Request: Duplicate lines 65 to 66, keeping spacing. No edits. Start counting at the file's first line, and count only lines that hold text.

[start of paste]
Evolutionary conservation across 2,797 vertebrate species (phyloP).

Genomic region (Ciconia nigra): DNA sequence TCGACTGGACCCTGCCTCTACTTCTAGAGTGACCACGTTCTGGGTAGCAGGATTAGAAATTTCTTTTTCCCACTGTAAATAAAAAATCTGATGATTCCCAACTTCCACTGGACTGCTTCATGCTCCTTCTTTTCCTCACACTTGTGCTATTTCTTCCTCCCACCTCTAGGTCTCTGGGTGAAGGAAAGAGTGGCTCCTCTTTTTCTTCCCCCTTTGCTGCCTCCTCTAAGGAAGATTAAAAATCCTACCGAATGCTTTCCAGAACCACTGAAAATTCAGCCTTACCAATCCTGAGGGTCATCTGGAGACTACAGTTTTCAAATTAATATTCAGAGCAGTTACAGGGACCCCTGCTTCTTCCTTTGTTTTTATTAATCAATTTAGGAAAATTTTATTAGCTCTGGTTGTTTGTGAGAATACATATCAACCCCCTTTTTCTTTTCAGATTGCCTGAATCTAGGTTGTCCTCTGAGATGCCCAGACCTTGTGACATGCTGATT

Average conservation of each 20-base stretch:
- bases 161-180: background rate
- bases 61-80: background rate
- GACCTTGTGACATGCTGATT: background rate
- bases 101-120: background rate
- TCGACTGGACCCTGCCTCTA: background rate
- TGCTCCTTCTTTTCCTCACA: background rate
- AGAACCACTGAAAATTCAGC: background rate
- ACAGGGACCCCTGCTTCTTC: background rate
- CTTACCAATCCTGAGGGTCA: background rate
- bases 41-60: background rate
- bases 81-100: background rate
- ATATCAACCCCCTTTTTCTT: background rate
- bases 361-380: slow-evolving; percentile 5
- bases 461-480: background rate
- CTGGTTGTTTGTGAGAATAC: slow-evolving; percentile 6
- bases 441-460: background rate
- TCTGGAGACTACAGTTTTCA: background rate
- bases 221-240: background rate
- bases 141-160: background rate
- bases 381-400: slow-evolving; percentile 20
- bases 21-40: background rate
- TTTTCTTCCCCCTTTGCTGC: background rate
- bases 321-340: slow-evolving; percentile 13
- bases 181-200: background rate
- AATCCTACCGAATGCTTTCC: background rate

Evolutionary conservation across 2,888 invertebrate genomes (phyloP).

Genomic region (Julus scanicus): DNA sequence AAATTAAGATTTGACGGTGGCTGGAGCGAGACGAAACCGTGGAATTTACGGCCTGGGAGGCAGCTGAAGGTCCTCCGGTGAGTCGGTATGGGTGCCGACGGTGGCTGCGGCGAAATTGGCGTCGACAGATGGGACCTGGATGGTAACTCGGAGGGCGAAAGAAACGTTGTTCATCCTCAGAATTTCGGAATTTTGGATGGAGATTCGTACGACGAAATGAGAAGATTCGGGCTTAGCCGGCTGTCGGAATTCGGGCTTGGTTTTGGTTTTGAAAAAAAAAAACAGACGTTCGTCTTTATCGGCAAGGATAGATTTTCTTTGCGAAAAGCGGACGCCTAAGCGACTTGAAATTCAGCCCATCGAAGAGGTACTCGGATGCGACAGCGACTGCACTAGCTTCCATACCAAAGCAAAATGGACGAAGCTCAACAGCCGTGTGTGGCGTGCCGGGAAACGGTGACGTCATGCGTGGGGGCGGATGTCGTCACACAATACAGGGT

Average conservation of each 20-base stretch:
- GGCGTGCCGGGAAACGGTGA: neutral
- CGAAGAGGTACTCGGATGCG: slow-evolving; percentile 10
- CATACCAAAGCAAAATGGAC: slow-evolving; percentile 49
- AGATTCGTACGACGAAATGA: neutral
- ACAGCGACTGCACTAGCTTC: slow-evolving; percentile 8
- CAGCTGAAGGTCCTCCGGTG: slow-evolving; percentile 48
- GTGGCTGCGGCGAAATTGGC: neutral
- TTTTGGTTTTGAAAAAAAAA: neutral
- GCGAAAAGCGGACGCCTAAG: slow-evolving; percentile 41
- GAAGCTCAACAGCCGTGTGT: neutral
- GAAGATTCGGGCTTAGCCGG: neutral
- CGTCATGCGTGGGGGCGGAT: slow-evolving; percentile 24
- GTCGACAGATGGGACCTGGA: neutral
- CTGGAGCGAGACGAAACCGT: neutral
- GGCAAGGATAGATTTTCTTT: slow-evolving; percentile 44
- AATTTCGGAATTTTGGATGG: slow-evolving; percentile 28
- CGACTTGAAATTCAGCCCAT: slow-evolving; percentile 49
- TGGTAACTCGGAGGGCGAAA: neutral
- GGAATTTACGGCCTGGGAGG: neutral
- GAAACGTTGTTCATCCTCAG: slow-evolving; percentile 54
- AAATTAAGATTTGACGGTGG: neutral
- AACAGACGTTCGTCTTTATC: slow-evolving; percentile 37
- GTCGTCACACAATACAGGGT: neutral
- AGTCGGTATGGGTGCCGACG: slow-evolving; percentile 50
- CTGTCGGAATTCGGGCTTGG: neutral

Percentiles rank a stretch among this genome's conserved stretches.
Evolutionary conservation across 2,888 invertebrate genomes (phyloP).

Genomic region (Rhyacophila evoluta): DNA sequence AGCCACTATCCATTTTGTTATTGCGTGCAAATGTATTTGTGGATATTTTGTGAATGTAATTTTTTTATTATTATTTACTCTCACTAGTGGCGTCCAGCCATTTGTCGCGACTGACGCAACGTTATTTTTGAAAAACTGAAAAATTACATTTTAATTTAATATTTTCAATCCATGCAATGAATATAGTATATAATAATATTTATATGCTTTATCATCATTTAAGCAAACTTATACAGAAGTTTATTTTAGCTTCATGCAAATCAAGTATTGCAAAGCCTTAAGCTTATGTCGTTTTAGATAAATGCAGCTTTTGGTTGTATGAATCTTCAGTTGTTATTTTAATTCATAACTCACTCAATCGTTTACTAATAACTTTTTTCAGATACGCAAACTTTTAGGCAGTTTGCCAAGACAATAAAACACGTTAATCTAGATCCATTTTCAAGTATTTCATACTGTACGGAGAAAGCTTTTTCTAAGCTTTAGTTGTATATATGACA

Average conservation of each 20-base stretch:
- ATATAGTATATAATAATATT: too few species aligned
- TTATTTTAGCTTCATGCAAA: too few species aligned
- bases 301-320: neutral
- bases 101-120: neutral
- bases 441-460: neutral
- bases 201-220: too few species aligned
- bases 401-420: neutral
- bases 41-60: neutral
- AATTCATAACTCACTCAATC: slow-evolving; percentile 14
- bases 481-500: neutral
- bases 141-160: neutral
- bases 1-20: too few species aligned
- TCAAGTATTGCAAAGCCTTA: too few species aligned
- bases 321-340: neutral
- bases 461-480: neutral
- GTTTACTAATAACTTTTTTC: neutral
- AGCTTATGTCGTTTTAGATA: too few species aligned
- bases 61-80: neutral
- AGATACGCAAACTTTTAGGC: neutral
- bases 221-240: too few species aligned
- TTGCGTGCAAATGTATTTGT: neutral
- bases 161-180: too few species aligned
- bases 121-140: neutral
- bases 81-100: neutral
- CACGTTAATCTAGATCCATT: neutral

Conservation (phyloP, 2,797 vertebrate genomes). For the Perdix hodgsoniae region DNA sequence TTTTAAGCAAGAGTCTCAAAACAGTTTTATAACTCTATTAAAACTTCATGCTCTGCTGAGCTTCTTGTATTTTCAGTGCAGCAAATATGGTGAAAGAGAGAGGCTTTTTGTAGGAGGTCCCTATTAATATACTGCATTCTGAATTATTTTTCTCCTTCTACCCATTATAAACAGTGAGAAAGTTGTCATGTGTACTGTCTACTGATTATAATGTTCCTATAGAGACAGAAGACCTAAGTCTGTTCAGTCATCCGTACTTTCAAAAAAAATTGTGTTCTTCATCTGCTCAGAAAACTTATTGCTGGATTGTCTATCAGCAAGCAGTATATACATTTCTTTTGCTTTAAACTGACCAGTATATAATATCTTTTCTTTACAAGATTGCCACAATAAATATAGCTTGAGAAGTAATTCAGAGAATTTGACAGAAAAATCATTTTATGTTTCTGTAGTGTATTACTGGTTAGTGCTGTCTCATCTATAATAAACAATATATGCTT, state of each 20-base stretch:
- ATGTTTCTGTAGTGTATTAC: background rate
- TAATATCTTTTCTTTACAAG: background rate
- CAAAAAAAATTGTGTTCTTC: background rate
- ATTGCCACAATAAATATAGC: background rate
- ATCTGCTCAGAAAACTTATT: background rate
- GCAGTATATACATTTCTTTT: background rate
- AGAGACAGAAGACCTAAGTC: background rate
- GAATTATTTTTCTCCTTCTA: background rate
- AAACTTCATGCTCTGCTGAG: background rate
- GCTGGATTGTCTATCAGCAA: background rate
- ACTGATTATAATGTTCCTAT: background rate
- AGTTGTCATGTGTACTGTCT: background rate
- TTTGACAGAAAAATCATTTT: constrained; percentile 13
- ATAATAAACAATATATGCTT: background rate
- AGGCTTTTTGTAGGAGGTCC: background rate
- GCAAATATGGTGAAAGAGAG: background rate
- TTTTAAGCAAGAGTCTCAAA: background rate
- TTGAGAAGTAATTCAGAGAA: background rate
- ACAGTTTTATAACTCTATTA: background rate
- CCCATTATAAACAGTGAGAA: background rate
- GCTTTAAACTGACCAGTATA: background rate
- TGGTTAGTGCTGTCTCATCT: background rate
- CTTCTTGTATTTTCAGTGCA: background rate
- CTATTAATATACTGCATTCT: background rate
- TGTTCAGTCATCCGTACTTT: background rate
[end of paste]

- bases 441-460: neutral
- bases 201-220: too few species aligned